Written by Guadalupe Rodriguez
When it comes to diversity in the English Department, I would say that UT Austin is a bit more diverse than other schools. That is to say, I’ve consistently seen diverse groups of literature offered as courses during my three-and-a-half-year journey as an English major.
My second semester, I took Mexican American literature with a white professor, which made the class’ point of view different from what I would’ve imagined. We read some classics such Borderlands: La Frontera by Gloria Anzaldua, and my professor guided us on the rhetorical strategies Anzaldua used to write borderland history from her perspective. In addition, we read (our very own) Oscar Casares’ short story, “Brownsville,” and Ana Castillo’s So Far From God. All of these were unique, but effective choices that taught me how to close-read the perspective of Mexican Americans through literature.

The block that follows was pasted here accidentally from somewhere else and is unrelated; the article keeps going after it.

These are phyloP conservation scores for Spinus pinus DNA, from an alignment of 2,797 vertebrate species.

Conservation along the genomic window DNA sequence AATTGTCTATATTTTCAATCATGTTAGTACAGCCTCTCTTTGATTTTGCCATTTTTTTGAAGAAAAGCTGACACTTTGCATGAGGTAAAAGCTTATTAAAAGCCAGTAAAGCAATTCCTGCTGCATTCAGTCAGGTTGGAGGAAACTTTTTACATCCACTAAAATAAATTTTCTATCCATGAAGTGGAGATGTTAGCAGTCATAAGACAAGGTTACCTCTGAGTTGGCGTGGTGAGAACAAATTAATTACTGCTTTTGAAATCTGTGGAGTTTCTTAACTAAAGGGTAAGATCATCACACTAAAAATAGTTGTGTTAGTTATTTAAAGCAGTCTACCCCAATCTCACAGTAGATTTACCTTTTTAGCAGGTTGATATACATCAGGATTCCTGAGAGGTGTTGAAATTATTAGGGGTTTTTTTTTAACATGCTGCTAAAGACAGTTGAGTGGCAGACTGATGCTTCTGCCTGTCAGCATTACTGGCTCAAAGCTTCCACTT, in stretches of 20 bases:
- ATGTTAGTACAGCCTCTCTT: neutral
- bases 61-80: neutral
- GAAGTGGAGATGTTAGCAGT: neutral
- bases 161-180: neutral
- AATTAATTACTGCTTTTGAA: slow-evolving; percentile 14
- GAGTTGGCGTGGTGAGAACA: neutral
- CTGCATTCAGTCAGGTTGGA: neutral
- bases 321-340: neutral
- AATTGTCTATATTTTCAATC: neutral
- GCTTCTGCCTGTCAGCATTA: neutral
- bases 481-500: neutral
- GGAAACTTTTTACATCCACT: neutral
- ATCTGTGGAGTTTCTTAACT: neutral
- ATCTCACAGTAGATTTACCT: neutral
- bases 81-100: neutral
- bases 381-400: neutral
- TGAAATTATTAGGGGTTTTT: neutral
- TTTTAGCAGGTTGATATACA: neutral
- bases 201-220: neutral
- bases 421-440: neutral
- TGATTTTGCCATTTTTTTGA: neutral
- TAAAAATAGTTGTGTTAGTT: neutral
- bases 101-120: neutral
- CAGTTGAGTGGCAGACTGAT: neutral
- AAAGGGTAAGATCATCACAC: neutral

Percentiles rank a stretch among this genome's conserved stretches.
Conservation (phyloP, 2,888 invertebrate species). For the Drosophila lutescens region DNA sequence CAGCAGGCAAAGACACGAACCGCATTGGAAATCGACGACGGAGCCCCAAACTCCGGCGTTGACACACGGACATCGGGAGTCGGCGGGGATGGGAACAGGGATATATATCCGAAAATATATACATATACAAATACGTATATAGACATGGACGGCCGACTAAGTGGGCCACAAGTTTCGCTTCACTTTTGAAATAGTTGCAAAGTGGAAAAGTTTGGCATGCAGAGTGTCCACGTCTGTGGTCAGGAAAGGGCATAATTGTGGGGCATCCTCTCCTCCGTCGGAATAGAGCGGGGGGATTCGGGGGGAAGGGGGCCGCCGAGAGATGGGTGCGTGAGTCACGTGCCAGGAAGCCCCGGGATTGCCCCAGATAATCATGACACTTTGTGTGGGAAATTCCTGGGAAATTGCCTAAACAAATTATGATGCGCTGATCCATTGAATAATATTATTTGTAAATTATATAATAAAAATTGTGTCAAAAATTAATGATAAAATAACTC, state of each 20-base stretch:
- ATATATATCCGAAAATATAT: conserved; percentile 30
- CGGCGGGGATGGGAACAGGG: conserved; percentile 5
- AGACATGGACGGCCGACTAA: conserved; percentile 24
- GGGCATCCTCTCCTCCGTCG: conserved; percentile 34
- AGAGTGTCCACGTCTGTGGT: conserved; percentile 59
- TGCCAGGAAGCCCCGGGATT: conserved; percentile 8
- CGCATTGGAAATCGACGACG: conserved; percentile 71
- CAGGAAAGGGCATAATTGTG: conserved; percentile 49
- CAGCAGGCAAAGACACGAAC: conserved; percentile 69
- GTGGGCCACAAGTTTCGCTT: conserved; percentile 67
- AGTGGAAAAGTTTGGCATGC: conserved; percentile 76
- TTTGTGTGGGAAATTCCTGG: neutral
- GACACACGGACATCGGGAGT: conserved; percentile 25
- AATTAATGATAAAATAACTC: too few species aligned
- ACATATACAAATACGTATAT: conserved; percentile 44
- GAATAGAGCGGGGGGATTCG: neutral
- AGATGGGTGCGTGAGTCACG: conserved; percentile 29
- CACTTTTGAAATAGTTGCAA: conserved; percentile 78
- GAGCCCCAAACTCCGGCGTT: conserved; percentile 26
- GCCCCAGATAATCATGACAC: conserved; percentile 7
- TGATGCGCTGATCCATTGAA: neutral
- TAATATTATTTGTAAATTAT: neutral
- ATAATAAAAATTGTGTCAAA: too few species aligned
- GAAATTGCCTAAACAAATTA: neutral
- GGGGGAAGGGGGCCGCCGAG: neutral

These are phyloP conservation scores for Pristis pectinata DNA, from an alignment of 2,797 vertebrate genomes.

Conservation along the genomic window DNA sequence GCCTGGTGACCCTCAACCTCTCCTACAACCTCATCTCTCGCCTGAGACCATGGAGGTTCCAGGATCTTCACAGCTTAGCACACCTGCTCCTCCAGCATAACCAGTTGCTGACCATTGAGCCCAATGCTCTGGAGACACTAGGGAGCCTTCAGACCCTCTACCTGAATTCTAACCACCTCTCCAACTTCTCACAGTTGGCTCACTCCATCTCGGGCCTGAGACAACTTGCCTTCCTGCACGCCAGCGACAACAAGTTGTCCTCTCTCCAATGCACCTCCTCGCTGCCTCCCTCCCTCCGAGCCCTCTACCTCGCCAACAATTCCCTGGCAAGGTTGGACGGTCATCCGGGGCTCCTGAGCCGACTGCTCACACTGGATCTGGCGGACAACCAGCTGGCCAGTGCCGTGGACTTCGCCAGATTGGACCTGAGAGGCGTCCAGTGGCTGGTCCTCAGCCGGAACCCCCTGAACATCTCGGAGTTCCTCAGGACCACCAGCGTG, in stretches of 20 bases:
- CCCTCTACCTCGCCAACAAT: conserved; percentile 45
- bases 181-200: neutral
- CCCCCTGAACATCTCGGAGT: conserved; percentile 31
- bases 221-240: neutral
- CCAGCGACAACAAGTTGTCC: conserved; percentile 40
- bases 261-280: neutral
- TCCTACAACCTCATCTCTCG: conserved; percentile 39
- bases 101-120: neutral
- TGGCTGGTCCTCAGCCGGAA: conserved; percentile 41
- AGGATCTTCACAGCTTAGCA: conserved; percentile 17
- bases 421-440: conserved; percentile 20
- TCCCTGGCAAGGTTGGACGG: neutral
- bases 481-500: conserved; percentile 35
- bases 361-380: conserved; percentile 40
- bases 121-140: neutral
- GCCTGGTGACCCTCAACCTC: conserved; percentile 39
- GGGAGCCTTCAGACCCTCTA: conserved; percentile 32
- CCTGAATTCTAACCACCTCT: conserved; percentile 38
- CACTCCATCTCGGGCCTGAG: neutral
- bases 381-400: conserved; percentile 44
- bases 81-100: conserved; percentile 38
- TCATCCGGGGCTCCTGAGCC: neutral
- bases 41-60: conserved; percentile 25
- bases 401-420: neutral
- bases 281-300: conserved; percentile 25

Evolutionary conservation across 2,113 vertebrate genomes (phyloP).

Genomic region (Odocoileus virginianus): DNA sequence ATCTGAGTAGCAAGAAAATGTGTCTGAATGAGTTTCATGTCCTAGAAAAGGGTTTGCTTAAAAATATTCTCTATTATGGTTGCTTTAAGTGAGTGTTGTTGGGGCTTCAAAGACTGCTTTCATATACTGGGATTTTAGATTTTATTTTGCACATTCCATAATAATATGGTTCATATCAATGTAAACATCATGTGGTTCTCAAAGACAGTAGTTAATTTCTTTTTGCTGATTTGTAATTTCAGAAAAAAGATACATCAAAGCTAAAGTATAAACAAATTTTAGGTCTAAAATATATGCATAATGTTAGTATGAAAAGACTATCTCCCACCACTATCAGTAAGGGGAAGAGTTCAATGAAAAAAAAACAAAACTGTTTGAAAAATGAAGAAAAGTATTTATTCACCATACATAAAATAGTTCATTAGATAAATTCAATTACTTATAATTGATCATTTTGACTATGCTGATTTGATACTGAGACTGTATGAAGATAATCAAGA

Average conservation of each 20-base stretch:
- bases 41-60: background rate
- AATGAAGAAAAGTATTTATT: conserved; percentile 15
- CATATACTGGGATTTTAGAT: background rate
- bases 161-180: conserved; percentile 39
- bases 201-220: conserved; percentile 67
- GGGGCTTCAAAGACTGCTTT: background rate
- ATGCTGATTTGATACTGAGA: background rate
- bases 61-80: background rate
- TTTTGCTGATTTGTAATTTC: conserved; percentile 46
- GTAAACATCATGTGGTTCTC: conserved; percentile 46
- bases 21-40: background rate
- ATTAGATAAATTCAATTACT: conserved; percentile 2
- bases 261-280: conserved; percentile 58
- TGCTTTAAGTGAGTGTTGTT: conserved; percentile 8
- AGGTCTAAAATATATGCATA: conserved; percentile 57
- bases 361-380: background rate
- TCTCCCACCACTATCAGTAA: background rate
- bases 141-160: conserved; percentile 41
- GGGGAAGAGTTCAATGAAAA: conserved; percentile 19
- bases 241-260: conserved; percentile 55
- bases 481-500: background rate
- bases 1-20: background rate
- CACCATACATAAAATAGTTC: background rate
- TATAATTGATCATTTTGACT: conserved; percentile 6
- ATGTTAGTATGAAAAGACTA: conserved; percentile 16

In my third semester, I took African American literature and was exposed to even more pieces by Professor Helena Woodard. During this time, she challenged us to think about the black experience in America through different lenses, such as Jim Crow segregation, gentrification, environmental racism, police brutality, and feminism.
As I moved up, I was happy to see more and more courses that offered this space for people of color to thrive. I even found out that there have been Native American literature courses in the past. Professor David Kornhaber even focuses on Native American literature and studies. The catalog also includes literature that is relevant to the LGBTQ experience. One class which, in my experience, tackled as much diversity as possible was Yvette DeChavez’s American Novel after 1960 course. In this class we read all people-of-color and LGBTQ stories.
I truly do appreciate the vast amount of diversity that UT’s English Department offers. Although there’s always room for improvement, in a series of posts this month I will explore several diverse aspects of the UT English Department. From events that explore diversity to the students of color within the Department to the diversity in the faculty, I’d like to expose students from underrepresented communities to the aspects of English life that are similar to them.